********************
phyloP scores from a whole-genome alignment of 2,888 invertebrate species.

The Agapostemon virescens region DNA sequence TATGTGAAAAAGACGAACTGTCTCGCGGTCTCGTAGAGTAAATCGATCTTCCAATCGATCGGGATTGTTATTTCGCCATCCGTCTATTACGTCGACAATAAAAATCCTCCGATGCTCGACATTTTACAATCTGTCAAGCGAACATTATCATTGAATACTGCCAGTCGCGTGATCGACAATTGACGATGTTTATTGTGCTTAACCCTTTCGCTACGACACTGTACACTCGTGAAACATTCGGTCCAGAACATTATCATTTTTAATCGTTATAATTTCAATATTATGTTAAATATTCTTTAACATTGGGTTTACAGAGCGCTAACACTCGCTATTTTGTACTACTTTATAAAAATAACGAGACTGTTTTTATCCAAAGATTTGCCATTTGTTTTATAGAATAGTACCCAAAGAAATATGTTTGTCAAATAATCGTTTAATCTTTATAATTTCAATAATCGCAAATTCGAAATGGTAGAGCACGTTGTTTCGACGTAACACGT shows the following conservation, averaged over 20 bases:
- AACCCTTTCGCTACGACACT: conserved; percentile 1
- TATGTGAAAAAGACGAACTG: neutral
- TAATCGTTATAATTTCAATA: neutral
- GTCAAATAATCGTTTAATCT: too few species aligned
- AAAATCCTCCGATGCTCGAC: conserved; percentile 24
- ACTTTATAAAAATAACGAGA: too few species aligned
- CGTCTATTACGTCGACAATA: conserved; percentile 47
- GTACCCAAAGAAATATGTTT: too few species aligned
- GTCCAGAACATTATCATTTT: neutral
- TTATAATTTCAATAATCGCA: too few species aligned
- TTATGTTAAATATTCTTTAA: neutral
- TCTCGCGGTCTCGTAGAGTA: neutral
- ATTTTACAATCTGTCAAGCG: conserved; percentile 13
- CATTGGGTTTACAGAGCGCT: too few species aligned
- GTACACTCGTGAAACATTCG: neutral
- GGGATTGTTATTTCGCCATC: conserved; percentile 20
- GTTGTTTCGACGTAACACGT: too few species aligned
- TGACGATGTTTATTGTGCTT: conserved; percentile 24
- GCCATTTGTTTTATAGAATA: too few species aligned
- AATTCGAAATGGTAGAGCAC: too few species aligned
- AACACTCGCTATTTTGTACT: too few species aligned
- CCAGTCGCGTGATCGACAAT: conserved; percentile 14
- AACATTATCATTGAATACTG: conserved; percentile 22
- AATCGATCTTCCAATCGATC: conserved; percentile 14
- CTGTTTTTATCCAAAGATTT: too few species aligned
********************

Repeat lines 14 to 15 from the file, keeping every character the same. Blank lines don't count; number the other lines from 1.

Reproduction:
- TCTCGCGGTCTCGTAGAGTA: neutral
- ATTTTACAATCTGTCAAGCG: conserved; percentile 13